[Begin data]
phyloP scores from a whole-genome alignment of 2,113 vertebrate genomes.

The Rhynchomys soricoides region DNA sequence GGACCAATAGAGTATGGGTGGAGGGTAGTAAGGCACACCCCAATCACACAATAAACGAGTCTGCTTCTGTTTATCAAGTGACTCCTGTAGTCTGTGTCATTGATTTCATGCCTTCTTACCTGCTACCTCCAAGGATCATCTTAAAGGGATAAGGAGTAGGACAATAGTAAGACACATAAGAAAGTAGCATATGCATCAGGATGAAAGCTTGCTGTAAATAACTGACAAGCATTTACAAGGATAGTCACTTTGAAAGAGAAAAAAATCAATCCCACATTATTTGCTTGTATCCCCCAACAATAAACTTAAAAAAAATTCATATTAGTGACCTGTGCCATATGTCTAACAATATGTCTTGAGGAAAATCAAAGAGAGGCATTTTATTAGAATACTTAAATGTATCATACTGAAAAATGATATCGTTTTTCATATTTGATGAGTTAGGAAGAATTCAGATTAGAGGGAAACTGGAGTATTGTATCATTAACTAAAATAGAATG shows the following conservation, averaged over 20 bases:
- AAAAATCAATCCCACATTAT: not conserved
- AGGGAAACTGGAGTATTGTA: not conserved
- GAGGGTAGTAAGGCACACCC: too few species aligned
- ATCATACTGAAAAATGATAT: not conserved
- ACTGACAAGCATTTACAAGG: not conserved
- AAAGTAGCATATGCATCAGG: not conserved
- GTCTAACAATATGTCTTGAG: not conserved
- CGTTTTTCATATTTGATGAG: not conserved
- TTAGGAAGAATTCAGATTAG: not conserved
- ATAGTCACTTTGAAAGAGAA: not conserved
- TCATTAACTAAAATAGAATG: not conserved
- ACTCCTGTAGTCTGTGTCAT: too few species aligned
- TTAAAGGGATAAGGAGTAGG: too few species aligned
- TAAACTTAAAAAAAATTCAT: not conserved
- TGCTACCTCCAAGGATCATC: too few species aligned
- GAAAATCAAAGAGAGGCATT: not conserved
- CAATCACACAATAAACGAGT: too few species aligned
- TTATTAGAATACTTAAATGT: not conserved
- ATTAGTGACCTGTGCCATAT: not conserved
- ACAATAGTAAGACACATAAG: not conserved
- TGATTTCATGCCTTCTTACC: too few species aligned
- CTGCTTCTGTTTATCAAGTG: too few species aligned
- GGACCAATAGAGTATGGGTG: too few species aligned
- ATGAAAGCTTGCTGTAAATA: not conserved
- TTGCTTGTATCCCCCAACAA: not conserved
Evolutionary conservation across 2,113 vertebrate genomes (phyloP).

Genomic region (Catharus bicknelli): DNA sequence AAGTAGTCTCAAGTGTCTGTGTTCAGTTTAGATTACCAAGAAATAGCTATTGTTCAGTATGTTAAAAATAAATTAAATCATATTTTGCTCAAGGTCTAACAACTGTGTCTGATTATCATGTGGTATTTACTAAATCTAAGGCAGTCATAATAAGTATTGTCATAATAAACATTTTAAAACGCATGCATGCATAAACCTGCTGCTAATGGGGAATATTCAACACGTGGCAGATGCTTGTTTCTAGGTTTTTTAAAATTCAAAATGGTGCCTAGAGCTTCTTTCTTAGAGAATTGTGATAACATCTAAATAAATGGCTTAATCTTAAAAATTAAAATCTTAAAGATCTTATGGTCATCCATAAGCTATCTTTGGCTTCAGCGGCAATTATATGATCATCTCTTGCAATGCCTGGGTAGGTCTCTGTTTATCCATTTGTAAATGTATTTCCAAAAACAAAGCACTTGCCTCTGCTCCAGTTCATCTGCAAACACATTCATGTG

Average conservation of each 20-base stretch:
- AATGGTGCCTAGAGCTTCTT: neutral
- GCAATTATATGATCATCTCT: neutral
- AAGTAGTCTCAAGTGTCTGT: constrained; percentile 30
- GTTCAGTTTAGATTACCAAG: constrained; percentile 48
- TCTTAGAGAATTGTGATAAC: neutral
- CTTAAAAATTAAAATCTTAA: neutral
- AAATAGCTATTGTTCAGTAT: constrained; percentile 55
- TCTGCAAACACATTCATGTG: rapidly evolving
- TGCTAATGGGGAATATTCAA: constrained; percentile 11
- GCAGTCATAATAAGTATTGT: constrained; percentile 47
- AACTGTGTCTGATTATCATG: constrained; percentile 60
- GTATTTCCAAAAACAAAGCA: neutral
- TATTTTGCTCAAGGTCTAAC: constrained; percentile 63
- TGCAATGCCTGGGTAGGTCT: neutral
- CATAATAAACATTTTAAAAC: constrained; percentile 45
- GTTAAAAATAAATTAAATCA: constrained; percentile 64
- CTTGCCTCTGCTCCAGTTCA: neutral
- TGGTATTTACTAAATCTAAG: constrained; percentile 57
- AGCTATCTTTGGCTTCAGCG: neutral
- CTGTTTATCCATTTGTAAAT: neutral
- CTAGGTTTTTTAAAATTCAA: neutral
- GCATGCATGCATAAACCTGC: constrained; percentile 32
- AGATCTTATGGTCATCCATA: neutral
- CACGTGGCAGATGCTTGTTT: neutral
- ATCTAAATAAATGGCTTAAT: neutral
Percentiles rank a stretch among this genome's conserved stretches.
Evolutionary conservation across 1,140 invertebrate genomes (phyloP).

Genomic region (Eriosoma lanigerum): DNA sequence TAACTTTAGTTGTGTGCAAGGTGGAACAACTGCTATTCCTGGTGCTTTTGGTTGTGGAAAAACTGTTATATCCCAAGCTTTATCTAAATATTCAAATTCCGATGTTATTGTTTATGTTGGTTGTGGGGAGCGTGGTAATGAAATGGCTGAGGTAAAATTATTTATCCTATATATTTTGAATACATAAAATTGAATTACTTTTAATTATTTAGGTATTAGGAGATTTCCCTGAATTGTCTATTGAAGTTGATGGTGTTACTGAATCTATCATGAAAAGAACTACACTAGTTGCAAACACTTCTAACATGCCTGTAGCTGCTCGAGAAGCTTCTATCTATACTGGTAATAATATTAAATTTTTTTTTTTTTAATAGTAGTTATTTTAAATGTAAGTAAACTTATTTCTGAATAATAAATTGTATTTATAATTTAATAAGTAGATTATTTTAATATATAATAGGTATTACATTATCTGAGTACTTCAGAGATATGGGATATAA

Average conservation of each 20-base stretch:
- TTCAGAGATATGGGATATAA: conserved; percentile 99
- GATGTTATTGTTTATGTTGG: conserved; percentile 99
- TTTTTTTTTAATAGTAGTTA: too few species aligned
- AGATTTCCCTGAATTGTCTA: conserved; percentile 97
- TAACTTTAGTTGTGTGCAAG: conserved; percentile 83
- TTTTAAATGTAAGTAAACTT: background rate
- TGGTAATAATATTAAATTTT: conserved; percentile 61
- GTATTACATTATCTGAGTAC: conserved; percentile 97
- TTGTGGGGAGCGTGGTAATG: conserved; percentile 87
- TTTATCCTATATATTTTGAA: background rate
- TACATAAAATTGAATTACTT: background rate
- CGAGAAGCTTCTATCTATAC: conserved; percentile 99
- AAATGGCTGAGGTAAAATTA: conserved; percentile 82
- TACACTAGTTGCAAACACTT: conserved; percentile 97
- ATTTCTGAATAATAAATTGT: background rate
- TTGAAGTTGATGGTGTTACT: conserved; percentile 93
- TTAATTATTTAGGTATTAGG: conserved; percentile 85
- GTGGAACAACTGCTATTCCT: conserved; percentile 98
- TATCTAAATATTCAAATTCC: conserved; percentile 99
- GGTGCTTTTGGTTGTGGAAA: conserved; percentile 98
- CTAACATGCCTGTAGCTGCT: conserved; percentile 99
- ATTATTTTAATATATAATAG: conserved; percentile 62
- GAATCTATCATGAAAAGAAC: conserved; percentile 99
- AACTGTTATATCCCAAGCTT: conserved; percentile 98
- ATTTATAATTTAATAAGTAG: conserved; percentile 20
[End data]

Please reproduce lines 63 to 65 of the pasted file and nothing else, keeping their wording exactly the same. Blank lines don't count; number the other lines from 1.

- AGATTTCCCTGAATTGTCTA: conserved; percentile 97
- TAACTTTAGTTGTGTGCAAG: conserved; percentile 83
- TTTTAAATGTAAGTAAACTT: background rate